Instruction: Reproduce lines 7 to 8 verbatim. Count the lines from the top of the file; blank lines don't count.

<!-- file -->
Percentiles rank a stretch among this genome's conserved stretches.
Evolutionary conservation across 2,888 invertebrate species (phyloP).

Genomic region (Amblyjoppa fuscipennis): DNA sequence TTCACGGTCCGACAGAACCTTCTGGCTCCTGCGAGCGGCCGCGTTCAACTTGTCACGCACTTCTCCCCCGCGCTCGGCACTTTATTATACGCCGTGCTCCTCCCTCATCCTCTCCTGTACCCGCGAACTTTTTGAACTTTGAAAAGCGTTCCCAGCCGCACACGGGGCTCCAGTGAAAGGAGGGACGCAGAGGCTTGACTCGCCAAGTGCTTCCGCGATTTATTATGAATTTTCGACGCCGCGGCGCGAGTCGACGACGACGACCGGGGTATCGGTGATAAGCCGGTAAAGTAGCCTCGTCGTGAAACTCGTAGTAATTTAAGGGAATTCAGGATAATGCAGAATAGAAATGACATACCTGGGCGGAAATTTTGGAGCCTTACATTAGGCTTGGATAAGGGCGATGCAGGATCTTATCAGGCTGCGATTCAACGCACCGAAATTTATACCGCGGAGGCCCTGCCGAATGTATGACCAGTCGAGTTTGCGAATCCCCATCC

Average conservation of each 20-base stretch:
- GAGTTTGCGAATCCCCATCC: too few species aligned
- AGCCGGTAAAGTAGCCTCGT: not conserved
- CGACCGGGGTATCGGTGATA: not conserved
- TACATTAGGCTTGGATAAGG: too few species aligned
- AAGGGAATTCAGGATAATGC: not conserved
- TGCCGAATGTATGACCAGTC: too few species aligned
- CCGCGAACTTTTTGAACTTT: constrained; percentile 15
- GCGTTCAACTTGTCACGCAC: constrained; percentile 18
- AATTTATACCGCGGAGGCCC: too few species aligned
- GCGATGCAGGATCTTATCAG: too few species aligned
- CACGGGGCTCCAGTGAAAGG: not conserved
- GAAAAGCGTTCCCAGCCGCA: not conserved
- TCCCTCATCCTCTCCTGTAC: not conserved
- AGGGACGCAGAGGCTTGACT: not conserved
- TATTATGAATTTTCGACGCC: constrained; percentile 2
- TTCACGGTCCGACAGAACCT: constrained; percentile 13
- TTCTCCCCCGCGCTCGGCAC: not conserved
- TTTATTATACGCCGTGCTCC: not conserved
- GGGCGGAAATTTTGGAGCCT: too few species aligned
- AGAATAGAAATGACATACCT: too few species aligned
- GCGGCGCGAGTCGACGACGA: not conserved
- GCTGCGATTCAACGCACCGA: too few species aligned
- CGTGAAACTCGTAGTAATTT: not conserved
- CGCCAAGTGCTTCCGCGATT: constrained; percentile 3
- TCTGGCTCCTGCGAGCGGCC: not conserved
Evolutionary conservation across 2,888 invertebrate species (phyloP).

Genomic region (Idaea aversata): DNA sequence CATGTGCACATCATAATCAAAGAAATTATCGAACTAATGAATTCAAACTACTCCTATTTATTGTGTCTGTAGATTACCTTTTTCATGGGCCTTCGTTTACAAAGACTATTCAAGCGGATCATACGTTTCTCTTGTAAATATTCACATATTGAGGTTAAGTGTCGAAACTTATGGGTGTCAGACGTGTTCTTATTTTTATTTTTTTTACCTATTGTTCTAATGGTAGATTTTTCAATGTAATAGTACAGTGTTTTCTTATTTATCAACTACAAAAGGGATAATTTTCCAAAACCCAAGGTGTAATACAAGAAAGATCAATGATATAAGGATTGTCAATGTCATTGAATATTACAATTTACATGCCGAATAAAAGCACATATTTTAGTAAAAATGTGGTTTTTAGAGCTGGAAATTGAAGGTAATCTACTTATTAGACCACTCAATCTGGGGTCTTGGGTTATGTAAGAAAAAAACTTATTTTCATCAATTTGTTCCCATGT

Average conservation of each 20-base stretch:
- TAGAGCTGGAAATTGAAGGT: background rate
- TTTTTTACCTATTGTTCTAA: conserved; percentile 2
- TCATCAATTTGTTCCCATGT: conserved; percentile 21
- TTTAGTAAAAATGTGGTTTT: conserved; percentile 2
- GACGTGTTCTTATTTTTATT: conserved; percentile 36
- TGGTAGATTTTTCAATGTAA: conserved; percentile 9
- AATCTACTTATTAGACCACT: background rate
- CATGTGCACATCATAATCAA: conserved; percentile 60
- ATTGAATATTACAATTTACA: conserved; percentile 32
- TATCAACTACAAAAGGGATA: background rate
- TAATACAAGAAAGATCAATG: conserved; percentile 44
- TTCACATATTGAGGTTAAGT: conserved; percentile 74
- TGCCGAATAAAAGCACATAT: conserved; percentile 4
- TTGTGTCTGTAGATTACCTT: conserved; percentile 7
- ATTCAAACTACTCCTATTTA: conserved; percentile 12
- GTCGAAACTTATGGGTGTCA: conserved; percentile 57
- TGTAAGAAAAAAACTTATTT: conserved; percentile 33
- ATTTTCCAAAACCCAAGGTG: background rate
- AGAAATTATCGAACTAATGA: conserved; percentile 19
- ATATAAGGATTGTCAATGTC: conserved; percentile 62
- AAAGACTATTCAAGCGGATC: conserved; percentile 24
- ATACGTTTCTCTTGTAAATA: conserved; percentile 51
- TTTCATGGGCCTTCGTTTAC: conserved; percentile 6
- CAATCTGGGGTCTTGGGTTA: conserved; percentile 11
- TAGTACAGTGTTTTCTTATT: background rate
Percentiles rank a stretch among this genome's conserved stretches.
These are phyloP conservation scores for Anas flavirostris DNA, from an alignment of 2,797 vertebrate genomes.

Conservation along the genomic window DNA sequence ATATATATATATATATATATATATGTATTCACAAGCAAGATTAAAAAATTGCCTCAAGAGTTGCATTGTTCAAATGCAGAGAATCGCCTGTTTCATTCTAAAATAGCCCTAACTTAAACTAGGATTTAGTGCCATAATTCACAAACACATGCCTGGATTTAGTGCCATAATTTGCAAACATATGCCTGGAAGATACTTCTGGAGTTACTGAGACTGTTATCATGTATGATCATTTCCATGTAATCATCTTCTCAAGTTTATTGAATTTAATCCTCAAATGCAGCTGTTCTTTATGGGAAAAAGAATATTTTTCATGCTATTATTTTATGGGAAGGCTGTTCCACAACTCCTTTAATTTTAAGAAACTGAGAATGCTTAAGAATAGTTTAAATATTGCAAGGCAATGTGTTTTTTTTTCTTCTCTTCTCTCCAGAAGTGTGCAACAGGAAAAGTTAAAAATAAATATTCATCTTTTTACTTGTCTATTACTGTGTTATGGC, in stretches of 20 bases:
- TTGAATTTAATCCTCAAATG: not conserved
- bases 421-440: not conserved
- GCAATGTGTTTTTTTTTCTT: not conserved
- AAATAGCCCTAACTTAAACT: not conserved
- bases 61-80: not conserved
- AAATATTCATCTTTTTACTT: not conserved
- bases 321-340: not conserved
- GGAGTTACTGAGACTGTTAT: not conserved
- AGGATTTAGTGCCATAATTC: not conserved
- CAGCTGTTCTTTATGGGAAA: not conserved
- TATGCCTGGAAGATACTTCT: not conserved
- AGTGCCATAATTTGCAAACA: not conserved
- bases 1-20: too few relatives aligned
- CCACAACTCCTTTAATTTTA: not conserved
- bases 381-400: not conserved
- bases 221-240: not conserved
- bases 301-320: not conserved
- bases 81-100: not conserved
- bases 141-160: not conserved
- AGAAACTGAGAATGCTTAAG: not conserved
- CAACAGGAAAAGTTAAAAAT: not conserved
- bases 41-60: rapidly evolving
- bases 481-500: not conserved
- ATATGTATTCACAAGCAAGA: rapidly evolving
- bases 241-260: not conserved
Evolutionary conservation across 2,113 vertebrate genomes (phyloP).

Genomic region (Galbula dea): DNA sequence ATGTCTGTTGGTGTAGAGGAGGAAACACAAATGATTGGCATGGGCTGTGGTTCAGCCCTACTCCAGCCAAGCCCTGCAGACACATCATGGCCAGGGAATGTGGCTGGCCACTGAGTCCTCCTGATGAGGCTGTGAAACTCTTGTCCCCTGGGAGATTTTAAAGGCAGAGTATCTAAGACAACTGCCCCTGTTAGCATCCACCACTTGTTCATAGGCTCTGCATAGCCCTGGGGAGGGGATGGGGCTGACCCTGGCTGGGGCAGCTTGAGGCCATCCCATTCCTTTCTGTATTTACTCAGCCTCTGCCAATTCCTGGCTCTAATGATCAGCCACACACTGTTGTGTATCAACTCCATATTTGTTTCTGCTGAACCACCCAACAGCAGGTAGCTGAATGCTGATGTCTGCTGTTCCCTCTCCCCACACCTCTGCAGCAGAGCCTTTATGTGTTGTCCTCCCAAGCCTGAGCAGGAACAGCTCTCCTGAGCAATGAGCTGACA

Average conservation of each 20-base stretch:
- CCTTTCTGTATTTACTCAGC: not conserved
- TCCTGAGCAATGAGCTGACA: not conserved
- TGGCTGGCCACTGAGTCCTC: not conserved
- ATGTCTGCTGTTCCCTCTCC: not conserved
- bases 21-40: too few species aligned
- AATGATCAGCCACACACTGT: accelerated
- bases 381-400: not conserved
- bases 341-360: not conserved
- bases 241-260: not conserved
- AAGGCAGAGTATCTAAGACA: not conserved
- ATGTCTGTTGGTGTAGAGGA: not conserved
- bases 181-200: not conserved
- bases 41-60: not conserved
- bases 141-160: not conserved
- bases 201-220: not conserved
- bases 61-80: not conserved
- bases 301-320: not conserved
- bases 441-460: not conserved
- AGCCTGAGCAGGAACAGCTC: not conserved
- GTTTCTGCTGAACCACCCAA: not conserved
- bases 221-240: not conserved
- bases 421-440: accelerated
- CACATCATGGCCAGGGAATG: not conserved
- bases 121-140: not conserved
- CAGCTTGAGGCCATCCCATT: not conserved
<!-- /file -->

- CGACCGGGGTATCGGTGATA: not conserved
- TACATTAGGCTTGGATAAGG: too few species aligned